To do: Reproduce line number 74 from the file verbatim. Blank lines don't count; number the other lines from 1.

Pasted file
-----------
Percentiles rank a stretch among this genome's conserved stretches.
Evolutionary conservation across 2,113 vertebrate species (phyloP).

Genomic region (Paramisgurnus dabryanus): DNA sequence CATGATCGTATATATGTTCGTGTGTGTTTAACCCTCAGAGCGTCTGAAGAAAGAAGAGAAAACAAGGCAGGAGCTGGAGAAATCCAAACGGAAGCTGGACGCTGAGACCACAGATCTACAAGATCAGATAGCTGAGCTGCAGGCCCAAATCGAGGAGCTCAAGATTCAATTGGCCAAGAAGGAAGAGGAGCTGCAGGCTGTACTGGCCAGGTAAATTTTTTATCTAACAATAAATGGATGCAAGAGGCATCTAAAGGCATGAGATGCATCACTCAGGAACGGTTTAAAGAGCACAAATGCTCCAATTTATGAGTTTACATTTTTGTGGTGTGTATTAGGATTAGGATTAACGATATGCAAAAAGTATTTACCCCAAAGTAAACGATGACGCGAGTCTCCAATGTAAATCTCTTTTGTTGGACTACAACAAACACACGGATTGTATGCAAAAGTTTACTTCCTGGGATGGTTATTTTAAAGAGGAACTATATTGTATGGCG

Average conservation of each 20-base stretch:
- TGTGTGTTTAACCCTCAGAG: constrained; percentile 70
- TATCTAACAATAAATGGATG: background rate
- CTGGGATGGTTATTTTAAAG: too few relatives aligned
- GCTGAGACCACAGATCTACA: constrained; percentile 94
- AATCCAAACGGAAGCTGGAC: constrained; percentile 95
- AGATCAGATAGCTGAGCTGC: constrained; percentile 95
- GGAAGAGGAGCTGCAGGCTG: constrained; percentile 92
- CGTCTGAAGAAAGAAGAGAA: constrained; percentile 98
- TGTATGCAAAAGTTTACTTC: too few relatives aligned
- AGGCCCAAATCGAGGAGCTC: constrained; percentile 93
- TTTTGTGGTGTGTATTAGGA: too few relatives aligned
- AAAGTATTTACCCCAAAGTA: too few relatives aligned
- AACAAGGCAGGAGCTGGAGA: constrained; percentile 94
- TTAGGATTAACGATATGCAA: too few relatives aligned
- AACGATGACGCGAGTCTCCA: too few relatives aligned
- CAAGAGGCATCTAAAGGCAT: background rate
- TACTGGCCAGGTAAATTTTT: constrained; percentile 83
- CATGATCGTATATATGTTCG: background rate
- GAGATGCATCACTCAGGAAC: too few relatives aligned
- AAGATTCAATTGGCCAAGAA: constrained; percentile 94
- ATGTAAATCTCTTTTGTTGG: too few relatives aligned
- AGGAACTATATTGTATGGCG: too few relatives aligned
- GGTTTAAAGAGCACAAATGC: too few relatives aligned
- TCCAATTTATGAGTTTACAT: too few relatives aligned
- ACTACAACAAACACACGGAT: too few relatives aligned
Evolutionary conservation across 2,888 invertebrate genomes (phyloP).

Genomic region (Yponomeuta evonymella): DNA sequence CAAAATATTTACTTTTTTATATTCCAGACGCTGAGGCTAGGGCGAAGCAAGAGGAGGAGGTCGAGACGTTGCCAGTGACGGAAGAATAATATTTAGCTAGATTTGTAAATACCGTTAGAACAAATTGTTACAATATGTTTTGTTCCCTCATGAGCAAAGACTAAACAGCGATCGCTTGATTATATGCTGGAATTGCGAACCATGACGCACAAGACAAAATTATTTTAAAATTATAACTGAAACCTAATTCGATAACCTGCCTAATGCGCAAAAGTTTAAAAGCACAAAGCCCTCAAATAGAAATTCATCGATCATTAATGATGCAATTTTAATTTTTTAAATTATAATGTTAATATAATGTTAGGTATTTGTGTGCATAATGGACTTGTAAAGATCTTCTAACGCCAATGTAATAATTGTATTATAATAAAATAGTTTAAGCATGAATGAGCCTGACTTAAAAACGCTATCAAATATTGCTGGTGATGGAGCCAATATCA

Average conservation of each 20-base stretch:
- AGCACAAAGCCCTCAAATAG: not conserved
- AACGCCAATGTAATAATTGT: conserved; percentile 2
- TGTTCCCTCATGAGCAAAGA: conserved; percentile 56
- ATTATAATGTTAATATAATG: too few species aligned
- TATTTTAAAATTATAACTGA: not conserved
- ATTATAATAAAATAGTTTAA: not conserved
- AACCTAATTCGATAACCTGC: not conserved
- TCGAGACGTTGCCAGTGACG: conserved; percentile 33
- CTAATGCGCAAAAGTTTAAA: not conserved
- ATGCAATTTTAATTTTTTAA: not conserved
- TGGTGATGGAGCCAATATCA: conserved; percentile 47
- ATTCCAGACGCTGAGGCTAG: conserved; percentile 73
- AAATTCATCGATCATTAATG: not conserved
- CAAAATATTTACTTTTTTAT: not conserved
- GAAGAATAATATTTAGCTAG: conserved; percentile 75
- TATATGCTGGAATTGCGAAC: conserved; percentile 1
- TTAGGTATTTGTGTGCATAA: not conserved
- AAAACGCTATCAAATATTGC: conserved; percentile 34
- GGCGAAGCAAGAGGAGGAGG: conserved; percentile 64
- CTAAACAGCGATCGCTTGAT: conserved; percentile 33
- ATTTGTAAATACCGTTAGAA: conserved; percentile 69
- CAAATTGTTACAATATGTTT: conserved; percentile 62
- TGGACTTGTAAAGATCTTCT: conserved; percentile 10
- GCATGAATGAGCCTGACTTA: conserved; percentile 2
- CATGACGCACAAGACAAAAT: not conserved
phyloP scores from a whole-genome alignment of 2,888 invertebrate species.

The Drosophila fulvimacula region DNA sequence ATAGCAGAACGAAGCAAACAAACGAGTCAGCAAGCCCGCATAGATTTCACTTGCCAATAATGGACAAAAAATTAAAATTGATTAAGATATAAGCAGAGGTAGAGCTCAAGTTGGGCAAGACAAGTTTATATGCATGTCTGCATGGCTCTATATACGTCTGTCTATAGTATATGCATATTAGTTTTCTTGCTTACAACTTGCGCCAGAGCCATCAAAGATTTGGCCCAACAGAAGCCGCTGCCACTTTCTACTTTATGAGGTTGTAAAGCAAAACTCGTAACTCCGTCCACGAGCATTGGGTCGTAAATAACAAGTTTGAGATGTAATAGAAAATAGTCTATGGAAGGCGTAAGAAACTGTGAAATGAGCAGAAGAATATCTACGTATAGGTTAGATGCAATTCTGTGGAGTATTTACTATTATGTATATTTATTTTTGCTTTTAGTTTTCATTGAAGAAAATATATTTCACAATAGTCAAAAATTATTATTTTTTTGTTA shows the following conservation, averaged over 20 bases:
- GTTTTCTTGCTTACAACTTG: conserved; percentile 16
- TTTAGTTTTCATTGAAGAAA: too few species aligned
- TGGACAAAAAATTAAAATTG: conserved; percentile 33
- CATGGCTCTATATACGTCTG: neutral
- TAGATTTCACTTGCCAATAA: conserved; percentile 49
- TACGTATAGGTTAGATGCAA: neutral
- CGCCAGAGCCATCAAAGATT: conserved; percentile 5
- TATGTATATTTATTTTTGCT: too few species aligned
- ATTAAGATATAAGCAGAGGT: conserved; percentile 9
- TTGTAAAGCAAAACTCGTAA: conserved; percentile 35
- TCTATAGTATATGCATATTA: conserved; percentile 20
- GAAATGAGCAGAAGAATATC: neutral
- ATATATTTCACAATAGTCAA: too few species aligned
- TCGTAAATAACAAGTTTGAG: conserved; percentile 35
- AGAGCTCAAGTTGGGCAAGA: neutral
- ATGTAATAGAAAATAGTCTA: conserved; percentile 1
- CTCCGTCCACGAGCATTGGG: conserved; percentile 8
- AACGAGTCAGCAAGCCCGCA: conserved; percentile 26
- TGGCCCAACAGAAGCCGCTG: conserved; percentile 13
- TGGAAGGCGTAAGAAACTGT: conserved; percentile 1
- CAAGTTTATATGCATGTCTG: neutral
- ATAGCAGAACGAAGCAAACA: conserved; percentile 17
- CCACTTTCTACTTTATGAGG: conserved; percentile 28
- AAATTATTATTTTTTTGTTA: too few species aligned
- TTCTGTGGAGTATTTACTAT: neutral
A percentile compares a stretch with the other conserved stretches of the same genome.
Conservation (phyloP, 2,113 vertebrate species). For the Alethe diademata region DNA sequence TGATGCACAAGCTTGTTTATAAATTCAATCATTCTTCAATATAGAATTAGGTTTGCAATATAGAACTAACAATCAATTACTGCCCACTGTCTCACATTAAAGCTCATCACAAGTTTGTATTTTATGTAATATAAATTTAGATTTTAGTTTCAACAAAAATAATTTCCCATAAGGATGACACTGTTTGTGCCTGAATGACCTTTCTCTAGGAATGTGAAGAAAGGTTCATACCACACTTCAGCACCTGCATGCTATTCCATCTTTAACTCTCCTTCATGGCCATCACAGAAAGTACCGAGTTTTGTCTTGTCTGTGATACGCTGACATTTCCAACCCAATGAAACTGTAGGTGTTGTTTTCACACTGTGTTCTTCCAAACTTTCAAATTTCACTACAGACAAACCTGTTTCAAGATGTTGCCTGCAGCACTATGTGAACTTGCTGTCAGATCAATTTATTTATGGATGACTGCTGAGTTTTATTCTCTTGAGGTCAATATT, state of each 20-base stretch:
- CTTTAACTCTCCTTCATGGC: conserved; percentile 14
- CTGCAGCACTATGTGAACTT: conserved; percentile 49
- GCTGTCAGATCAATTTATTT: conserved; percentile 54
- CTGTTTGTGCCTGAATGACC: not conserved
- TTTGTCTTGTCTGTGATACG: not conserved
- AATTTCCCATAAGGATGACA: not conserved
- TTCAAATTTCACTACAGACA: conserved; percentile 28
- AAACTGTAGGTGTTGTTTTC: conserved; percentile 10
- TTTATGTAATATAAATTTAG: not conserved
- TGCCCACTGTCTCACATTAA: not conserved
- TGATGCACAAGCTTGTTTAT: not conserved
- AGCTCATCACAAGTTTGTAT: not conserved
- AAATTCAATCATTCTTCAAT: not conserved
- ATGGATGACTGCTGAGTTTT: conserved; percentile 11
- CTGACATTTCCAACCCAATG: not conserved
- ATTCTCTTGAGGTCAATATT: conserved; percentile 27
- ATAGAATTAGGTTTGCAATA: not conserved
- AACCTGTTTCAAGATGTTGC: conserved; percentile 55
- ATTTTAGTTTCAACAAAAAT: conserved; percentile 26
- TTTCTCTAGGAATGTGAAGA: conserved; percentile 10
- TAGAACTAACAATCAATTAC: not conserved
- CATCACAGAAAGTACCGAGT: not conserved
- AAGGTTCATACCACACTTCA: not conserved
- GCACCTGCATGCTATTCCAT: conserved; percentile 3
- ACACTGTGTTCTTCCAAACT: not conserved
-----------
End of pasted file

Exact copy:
- AGAGCTCAAGTTGGGCAAGA: neutral